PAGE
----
The organizer of an upcoming provincial read-in outside MLA offices is hoping the government reconsiders its "devastating" cuts to libraries.
"There are so many people that are upset and outraged by this," said Weyburn mother of four Leslie Richards. "The goal is to rally them together in a peaceful manner."
Drop Everything and Read will take place at noon on April 7. Saskatchewan residents are encouraged to bring a book to their local MLA's office and read outside for 15 minutes. Richards plans to bring her four children.
Richards said she thought about a petition or other online action, but "there's just something about a physical presence."
Last week, the provincial government cut its funding to libraries in Saskatoon and Regina. Regional libraries in smaller centres will see their budgets cut by more than 50 per cent.
'Lack of understanding' of libraries: CEO
The provincial government doesn't understand the vital role of libraries, particularly during tough economic times, said Saskatoon Public Library CEO Carol Cooley.
'The seriousness of the matter cannot be understated.' - Southeast Regional Library statement
"It shows a lack of support for, and lack of understanding of, the role of the public library in a community," Cooley said.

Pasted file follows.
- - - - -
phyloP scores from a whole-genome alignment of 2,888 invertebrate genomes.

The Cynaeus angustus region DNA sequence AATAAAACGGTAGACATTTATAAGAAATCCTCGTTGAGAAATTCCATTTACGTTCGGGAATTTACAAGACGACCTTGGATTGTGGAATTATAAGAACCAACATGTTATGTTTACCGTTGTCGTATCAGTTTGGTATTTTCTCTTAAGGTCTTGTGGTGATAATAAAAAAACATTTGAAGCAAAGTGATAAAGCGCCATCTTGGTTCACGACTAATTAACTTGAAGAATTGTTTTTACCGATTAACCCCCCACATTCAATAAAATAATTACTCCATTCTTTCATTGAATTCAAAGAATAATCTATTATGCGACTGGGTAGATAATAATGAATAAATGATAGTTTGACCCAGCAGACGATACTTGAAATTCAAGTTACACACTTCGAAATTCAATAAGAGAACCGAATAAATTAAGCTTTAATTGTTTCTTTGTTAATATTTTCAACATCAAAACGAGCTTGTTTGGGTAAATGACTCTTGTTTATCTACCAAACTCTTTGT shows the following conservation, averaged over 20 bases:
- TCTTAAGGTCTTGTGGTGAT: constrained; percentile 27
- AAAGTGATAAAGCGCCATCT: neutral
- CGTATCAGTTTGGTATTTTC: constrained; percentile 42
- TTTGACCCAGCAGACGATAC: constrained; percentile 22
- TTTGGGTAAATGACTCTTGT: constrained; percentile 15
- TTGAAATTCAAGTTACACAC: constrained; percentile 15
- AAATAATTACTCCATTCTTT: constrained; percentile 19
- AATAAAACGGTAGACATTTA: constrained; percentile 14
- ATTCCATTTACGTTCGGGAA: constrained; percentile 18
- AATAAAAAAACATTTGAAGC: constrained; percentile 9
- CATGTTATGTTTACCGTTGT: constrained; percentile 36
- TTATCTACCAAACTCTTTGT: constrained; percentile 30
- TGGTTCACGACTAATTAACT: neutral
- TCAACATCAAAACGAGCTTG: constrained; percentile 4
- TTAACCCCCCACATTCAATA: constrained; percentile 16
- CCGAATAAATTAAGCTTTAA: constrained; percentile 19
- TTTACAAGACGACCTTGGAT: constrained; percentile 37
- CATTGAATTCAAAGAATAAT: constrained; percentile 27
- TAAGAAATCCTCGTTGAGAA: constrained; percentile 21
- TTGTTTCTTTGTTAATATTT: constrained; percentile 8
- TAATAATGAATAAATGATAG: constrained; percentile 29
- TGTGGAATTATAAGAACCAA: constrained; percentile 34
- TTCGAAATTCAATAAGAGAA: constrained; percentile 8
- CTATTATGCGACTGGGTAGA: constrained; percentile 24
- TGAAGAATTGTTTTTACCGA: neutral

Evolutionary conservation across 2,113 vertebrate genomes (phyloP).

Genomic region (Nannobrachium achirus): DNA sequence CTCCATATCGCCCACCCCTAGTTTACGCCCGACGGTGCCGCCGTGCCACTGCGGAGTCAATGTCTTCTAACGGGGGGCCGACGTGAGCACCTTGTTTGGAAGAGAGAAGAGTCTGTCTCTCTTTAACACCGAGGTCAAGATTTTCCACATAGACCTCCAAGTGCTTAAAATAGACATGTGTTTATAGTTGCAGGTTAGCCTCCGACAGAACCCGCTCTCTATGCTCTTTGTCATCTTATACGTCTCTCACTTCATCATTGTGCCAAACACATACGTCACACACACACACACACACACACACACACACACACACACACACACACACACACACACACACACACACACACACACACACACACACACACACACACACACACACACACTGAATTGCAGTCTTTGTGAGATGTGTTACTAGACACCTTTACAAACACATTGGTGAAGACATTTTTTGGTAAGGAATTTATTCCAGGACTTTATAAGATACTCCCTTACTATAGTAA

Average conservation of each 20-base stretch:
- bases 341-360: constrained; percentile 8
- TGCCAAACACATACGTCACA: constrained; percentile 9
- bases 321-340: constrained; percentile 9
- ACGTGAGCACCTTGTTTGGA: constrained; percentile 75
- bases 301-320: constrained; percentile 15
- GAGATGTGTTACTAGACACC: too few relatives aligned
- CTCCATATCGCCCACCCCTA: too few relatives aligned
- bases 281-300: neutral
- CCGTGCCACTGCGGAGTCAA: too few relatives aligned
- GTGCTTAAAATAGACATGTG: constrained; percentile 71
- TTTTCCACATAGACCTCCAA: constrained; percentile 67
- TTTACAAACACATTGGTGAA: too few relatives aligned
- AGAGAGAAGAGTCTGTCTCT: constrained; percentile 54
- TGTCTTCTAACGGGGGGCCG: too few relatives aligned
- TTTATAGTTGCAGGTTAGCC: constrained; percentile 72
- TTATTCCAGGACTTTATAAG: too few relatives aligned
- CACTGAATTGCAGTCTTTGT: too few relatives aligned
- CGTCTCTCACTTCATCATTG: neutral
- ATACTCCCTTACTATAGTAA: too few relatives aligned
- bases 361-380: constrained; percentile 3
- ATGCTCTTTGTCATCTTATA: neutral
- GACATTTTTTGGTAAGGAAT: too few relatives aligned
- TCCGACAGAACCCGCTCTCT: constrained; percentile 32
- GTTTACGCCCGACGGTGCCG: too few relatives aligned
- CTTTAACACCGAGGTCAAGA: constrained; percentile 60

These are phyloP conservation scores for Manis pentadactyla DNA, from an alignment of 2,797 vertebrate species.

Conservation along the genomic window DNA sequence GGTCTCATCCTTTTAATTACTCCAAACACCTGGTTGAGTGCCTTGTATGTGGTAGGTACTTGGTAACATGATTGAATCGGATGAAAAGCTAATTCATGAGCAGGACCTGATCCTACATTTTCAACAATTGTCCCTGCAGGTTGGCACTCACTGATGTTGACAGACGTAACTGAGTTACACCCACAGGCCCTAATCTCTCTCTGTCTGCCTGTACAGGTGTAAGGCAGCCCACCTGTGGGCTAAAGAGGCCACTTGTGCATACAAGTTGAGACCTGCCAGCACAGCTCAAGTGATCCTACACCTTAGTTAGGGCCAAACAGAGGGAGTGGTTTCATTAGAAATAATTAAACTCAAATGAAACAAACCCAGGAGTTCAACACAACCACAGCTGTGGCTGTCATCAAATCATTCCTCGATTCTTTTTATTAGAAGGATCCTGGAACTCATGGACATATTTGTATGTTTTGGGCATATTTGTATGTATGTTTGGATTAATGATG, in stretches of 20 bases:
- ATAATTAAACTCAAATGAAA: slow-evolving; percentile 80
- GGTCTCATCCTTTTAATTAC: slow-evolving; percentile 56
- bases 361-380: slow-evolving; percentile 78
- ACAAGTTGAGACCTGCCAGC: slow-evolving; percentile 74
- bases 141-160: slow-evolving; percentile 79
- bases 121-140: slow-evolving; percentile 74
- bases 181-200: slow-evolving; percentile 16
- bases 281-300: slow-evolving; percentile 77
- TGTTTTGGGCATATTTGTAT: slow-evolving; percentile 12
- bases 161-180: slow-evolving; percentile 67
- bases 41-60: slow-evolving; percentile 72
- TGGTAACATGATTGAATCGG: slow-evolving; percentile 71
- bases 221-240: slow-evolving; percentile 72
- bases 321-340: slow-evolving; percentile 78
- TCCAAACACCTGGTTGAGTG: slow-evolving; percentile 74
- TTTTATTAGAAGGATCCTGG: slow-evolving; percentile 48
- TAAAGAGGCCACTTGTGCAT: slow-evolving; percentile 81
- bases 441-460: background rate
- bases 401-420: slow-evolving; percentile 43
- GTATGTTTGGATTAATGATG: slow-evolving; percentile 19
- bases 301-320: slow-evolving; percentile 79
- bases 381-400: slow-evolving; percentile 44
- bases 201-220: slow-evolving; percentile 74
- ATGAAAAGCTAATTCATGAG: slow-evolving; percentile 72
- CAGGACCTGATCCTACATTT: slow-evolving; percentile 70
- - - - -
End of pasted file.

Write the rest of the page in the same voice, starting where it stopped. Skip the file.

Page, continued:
Attendance at library programs rose 30 per cent last year in Saskatoon, Cooley said. Use of its wireless Internet and desktop computers rose 10 per cent.
When times are tough, people rely on the libraries for these and many other public services, she said. Libraries allow low-income people to search online for jobs or find a place to live. Newcomers connect with distant family and friends on Facebook or take out books to hone their English language skills.
"The role of libraries is more than simply books, whether they be digital or print, although books remain a core value and a core service," Cooley said.
She disagrees with government ministers who said people can simply look up books and other information on their own electronically.
Small libraries, big impact
The Southeast Regional Library posted a statement on Facebook saying small libraries could be devastated. They'll have to stop all new purchases, cut out all programming, such as kids' book clubs, and many other services.
The statement called the cuts the greatest crisis in the history of the public library system.
"The seriousness of the matter cannot be understated," said the statement.
"We encourage all local library board members and patrons to voice their support for the regional library system at this time by contacting your MLA and local municipal government."
The cuts are part of the government's attempt to trim the provincial deficit and slow the growth of overall debt.